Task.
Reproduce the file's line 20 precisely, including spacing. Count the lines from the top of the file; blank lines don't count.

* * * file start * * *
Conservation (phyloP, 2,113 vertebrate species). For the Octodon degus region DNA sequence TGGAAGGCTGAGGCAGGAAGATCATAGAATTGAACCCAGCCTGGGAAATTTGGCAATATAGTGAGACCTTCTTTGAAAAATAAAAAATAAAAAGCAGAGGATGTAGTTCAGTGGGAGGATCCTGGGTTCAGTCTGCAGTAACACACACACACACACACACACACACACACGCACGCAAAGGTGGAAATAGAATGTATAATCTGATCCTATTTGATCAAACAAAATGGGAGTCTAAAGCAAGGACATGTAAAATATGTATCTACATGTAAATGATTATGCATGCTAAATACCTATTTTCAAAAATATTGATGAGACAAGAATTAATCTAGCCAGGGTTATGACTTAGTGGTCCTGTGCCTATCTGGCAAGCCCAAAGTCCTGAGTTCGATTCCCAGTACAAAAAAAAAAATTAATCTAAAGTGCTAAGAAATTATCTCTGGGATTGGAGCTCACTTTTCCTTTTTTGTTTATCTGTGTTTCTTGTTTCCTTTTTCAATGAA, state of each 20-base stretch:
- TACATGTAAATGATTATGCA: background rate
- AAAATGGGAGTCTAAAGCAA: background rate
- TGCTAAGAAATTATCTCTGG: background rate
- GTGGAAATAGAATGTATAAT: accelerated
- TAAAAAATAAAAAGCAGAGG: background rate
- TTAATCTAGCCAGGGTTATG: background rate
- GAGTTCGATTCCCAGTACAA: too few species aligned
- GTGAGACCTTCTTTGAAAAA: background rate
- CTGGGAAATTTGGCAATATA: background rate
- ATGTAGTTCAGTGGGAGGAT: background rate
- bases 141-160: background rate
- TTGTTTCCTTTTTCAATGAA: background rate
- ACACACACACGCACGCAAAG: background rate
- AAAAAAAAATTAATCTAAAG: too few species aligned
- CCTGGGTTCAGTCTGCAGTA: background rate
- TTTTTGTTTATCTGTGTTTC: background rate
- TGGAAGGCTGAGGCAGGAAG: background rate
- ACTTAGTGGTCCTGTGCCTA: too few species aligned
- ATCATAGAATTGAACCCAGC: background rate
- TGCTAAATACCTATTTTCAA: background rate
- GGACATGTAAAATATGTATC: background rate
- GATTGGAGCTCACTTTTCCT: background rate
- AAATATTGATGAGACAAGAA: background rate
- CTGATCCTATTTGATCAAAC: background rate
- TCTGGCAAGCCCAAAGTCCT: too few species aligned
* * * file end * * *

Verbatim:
- ATCATAGAATTGAACCCAGC: background rate